Microarray analysis identifies differentiation-associated genes regulated by human papillomavirus type 16 E6

Article (PDF Available)inVirology 314(1):196-205 · October 2003with15 Reads
DOI: 10.1016/S0042-6822(03)00390-8 · Source: PubMed
Abstract
In this study, we used oligonucleotide microarray analysis to determine which cellular genes are regulated by the human papillomavirus type 16 (HPV-16) E6 oncoprotein. We found that E6 causes the downregulation of a large number of cellular genes involved in keratinocyte differentiation, including genes such as small proline-rich proteins, transglutaminase, involucrin, elafin, and cytokeratins, which are normally involved in the production of the cornified cell envelope. In contrast, E6 upregulates several genes, such as vimentin, that are usually expressed in mesenchymal lineages. E6 also modulates levels of genes involved in inflammation, including Cox-1 and Nag-1. By using E6 mutants that differentially target p53 for degradation, we determined that E6 regulates cellular genes by both p53-dependent and independent mechanisms. The microarray data also indicate that HPV-16 E6 modulates certain effects of HPV-16 E7 on cellular gene expression. The identification of E6-regulated genes in this analysis provides a basis for further studies on their role in HPV infection and cellular transformation.
    • "Several studies have correlated transcription of HPV E6 and E7 with transcription of MMP's [9,88,89], suggesting that HPV oncogenes can drive tissue remodelling. Indeed, microarray analysis supports these observations as HPV E6 and E7 oncoproteins have been 13 shown to regulate several genes involved in tissue differentiation and remodelling, including genes involved in angiogenesis [90], inflammation, apoptosis and tumour progression [9,91,92]. Many of the cellular and molecular changes associated with EMT in cervical cancer cells are regulated by HPV oncogenes [9,93,94]. "
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    • "Both in vitro and in vivo studies show that the functions of high-risk E6 and E7, of being necessary for the induction and maintenance of the transformed phenotype of cervical cancer cells by hijacking cellular pathways. The transforming properties of E6 and E7 proteins result, in part, from their ability to modulate many host proteins that regulate cell growth and differentiation (Burk, Chen, & Van Doorslaer, 2009; Duffy, Phillips, & Klingelhutz, 2003; Munger & Phelps, 1993). The E6 and E7 proteins of HPV16 and HPV18 are associated with cervical cancer. "
    [Show abstract] [Hide abstract] ABSTRACT: Cervical cancer is a malignant neoplasm of the cervix uteri that starts in the cervix and is the second most common type of cancer in women worldwide. Human papillomavirus (HPV) is the primary causal agent of cervical cancer. Among high-risk strains, HPV 16 is the most closely associated with cervical carcinoma. The two early proteins of HPV 16, E6 and E7, play a significant role in tumor formation. The proteins E6 and E7 are involved in cellular transformation. The transforming properties of E6 and E7 proteins result, in part, from their ability to modulate many host proteins that regulate cell growth and differentiation. The present study was carried out to identify novel putative drugs, which bind with both E6 and E7 proteins of HPV which causes the cervical cancer. The drug targets E6 and E7 were carefully chosen from literature and the 3D structure was modeled by ab initio method. The natural product library was constructed from various databases and literature to find the most suitable putative drug. All the ligands were docked using Molegro Virtual Docker and the lead molecules were investigated for ADME and toxicity.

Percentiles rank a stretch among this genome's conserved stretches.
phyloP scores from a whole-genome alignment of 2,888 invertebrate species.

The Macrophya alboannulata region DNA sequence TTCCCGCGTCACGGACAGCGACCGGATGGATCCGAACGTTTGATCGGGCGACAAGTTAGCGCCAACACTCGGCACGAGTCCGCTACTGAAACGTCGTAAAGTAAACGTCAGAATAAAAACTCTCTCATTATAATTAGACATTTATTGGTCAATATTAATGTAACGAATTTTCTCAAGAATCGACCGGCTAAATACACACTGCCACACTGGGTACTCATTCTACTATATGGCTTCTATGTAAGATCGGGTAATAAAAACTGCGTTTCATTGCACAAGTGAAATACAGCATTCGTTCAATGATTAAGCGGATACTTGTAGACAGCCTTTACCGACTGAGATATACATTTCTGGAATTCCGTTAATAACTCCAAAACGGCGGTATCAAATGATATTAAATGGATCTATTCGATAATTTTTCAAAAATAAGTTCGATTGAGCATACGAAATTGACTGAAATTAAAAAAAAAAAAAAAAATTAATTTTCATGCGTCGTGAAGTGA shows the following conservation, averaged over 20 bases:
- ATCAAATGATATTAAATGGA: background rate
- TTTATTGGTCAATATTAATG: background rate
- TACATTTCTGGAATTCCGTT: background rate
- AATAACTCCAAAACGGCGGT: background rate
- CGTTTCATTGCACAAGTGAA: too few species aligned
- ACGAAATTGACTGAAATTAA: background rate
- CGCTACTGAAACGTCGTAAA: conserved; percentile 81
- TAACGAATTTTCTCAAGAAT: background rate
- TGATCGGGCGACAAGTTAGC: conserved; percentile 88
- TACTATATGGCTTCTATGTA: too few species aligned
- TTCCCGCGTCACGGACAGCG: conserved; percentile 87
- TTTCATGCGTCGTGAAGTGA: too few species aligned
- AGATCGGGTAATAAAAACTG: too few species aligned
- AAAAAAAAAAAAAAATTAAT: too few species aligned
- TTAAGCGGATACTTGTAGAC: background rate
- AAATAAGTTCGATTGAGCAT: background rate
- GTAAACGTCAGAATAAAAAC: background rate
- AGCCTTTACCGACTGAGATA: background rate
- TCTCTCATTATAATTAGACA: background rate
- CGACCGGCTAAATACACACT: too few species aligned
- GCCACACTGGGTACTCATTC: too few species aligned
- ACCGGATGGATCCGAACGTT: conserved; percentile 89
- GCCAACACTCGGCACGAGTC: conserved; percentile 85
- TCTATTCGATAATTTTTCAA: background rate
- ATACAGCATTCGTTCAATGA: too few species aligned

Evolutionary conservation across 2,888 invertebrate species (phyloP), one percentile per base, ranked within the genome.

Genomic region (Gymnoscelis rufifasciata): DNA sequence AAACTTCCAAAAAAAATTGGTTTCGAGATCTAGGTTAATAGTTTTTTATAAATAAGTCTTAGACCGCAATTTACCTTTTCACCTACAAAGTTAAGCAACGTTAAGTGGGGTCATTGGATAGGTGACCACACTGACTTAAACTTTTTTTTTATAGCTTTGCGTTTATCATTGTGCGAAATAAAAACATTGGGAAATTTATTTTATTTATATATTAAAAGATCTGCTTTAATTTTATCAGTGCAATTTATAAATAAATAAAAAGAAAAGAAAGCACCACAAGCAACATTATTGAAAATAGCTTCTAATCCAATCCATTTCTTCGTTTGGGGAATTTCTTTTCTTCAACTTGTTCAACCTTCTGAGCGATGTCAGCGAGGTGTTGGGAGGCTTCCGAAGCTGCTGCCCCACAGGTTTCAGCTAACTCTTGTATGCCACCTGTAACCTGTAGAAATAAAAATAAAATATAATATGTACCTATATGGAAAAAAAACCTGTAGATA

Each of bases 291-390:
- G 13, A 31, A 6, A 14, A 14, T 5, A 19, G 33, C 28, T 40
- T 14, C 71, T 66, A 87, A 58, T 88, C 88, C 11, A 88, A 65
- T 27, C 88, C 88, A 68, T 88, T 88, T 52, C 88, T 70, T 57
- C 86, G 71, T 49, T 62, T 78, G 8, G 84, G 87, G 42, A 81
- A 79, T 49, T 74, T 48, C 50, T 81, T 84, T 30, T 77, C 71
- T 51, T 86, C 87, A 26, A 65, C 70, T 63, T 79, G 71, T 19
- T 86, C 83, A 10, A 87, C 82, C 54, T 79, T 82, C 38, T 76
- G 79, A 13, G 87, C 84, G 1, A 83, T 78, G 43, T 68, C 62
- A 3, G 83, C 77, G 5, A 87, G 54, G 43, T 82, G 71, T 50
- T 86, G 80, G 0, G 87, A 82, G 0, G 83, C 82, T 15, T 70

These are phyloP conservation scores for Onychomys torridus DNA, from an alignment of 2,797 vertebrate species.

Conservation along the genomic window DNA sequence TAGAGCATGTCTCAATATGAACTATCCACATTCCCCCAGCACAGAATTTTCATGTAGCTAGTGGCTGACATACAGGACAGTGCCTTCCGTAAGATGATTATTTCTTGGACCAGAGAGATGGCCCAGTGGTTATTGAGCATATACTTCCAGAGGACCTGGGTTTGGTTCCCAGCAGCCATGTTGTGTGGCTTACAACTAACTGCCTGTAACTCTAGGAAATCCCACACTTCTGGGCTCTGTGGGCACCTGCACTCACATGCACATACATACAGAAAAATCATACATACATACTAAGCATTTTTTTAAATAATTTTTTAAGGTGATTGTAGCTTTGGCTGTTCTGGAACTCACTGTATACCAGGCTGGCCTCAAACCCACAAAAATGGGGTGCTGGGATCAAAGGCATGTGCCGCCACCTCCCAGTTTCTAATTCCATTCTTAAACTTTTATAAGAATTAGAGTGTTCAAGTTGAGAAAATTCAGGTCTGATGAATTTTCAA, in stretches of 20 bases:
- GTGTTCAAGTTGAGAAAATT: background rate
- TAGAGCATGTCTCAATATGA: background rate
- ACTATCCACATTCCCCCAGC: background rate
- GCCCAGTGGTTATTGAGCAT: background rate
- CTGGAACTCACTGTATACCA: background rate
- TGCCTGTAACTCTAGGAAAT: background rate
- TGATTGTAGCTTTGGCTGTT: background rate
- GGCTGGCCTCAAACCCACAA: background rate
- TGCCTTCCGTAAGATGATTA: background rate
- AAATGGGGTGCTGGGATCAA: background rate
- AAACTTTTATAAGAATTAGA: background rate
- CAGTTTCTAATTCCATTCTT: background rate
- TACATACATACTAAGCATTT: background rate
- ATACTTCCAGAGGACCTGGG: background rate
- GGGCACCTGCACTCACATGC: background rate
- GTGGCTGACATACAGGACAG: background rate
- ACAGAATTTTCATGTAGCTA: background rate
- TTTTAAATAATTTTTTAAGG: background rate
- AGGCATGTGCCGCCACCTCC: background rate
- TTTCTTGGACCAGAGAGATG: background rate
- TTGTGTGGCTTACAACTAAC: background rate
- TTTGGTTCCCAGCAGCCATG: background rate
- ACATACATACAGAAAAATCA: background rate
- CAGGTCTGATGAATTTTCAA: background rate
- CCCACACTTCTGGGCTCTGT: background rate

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    • "In a previous study, we showed that HPV 16 E6 downregulates the activity of the human IVL pro- moter [21]. In this study, we went on to see the effects of HPV 16 oncogenes on the transcriptional activities of further differentiation-associated genes (DSC1, KRT4, S100A8 and SPRR1A), which were shown to have reduced expression by the HPV oncoproteins in this study and also in previous reports17181920. We found that the promoters of each of these genes were usually downregulated by the HPV oncogenes. "
    [Show abstract] [Hide abstract] ABSTRACT: The life cycle of human papillomaviruses (HPVs) is strictly linked to the differentiation of their natural host cells. The HPV E6 and E7 oncoproteins can delay the normal differentiation program of keratinocytes; however, the exact mechanisms responsible for this have not yet been identified. The goal of this study was to investigate the effects of HPV16 oncoproteins on the expression of genes involved in keratinocyte differentiation. Primary human keratinocytes transduced by LXSN (control) retroviruses or virus vectors expressing HPV16 E6, E7 or E6/E7 genes were subjected to gene expression profiling. The results of microarray analysis showed that HPV 16 E6 and E7 have the capacity to downregulate the expression of several genes involved in keratinocyte differentiation. Quantitative real-time polymerase chain reaction (qRT-PCR) assays were performed to confirm the microarray data. To investigate the effects of the HPV oncoproteins on the promoters of selected keratinocyte differentiation genes, luciferase reporter assays were performed. Our results suggest that the HPV 16 E6 and/or E7 oncogenes are able to downregulate the expression of several genes involved in keratinocyte differentiation (such as desmocollin 1, keratin 4, S100 calcium-binding protein A8 and small proline-rich protein 1A), at least partially by downregulating their promoter activity. This activity of the HPV oncoproteins may have a role in the productive virus life cycle, and also in virus-induced carcinogenesis.
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